Black: We can reach a huge global audience which has never seen these features before. We can [also] target an expanding market which the app business hasn’t really focused on yet — the slightly older, more literate, music lover who wants to dig deeper into the music he/she loves. iWitness is not like a magazine which deals with the ephemeral ever-changing contemporary music scene. iWitness is the very architecture of popular music, an enduring, thought-provoking, in-depth chronicling and examining of the history of the music which has shaped the lives of generations. We’re also committed to creating the same kinds of features for contemporary artists — but it may take a few years before we’ll know which of them are going to be the evergreens. The stories included in this app chronicle some of rock and pop’s most historical moments as told by those who lived them. Can you tell us about the process of compiling these stories? Have you included quotes from your own interviews?

Black: The stories were initiated by brainstorming with my editors at Q and Mojo (and now at Classic Rock) to decide which of the great rock stories would benefit from being re-told in the words of those who were there. The over-riding principle is that an oral history can eliminate the pretentious journalistic waffle that has burdened any serious attempt to chronicle the music for several decades now. You won’t find me, or anybody in iWitness, speculating on what Bob Dylan may or may not have meant when he sang ‘I want you, honey I want you, honey I want you, so bad’ (except perhaps the artists themselves, from time to time). Mostly, we’re just trying to clarify the facts as remembered by those who were there.

Each month, once we’d decided which feature I’d do, I would begin by tracking down as many pre-existing quotes as I could (not as easy in the early ’90s as it is now) and then tracking down the people involved to get fresh material. And it’s not just the artists — I tracked down the minister who married Michael Jackson in his secret wedding ceremony. I’ve tracked down managers, producers, engineers, tea boys, cleaning ladies, pub landlords — anybody who could tell the stories first-hand. I’ve recently tracked down the people who were in the Holiday Inn in Flint, Michigan, on the night when Keith Moon of The Who definitely did not drive a car into the swimming pool. That’ll be in the first expanded edition of the app.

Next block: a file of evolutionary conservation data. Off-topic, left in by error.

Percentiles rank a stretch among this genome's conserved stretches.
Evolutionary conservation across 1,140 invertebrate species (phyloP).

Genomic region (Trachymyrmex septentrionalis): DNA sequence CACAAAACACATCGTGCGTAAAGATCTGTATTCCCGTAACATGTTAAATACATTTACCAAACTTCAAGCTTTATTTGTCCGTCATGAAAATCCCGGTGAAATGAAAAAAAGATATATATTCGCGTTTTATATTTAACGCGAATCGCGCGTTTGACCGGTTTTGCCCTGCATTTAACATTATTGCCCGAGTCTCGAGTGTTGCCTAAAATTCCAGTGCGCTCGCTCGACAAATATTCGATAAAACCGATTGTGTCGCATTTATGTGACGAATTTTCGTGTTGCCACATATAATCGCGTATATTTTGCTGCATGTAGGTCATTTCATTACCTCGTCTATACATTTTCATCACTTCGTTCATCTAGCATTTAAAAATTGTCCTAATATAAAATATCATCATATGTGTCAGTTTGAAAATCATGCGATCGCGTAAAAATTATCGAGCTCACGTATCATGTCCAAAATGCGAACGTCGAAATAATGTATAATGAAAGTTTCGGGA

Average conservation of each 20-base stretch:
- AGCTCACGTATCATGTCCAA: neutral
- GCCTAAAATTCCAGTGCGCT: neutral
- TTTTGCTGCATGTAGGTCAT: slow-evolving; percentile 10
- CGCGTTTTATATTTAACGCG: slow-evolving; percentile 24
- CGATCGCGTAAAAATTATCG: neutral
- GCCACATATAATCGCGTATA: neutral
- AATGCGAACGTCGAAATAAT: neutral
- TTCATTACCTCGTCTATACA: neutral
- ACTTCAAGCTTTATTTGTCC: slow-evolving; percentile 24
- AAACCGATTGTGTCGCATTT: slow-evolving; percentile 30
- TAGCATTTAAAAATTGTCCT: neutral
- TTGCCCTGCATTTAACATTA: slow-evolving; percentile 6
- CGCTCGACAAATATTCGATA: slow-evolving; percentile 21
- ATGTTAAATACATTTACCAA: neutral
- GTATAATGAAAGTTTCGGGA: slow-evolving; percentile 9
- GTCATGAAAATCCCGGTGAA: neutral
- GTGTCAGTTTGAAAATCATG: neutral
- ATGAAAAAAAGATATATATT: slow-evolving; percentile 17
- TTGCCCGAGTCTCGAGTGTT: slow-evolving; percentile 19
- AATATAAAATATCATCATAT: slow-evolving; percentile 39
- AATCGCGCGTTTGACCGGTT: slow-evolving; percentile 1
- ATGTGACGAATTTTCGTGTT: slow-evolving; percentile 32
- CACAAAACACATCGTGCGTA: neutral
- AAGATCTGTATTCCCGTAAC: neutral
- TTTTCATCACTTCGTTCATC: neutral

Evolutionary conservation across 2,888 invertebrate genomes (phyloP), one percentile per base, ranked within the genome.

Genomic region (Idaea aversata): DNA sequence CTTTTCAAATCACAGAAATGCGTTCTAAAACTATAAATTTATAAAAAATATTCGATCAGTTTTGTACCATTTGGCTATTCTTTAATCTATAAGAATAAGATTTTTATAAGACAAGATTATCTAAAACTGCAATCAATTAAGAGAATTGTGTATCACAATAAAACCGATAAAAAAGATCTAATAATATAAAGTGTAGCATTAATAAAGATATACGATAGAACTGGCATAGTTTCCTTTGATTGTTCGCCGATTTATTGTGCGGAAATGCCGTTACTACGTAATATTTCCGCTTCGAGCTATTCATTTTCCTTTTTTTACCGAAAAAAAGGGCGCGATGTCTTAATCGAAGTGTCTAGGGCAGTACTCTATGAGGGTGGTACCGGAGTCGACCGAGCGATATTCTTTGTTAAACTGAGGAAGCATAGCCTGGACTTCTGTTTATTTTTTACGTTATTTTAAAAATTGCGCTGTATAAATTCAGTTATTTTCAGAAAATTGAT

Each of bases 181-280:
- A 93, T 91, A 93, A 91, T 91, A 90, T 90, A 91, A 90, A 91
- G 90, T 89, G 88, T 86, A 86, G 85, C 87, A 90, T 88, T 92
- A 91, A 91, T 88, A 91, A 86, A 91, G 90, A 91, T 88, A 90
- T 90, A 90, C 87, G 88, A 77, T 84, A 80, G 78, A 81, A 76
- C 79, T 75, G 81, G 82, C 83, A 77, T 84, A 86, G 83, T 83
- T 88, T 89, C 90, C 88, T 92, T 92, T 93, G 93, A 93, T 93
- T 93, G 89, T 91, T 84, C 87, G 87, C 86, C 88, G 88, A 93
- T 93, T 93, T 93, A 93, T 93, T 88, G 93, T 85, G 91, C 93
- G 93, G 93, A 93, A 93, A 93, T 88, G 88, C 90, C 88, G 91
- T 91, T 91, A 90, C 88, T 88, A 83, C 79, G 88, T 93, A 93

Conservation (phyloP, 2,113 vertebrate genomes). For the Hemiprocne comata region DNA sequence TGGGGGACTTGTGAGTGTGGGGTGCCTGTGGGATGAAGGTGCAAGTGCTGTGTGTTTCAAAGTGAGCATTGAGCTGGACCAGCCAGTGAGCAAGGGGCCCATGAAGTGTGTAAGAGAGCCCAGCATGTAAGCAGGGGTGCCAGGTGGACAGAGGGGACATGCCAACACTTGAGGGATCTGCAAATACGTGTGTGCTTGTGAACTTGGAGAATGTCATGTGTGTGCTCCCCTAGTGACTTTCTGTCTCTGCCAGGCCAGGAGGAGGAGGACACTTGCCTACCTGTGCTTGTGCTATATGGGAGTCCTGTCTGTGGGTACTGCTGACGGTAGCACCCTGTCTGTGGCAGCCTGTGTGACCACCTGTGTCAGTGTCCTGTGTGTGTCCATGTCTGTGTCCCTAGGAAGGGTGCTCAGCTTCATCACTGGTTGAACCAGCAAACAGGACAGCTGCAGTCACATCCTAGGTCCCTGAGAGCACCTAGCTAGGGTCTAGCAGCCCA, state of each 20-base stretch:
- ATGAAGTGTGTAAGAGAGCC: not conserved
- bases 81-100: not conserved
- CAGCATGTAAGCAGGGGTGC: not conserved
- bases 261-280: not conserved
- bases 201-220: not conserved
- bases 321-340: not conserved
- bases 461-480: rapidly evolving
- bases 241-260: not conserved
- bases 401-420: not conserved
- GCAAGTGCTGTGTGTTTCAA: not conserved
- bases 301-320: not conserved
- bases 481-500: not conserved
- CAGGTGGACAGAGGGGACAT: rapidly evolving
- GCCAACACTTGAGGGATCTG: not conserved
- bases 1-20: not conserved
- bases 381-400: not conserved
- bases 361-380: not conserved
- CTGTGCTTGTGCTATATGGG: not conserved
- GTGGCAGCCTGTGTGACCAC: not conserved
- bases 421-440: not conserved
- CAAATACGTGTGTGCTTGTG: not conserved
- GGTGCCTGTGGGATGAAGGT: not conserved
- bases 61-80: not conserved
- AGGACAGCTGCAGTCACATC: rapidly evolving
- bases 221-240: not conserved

So, yes, a lot of the quotes were harvested live by me, and others were found in the archives of rock publications over the years. (I work in a basement full of chronologically sorted boxfuls of old music papers.) What makes this app different from reading interviews you’ve conducted or other stories that are archived on various websites like Rock’s Backpages or Rock Source Archive?

Black: The app makes the stories available in a fully portable, better-looking, more readable format, and the links to Google Maps are great for helping readers get a geographical picture of where the stories take place. There’s nowhere else to find these features so coherently collected together.

Several of the features include new data which I either didn’t have when the feature was first published, or which was cut for space reasons in the magazines.

As time goes on and the app expands, there will be features which have never previously appeared anywhere. Can you briefly tell us about any forthcoming stories we can look forward to reading about in the app?

Black: Yup. Keith Moon doesn’t drive a car into a swimming pool. The history of The Troubadour Club in Los Angeles. Making the first Velvet Underground Album. Several Eye Witness features on Bob Dylan, The Beatles and The Rolling Stones. Altamont. The Death Of Eddie Cochran. The Kidnapping of Jimi Hendrix —  the list goes on and on.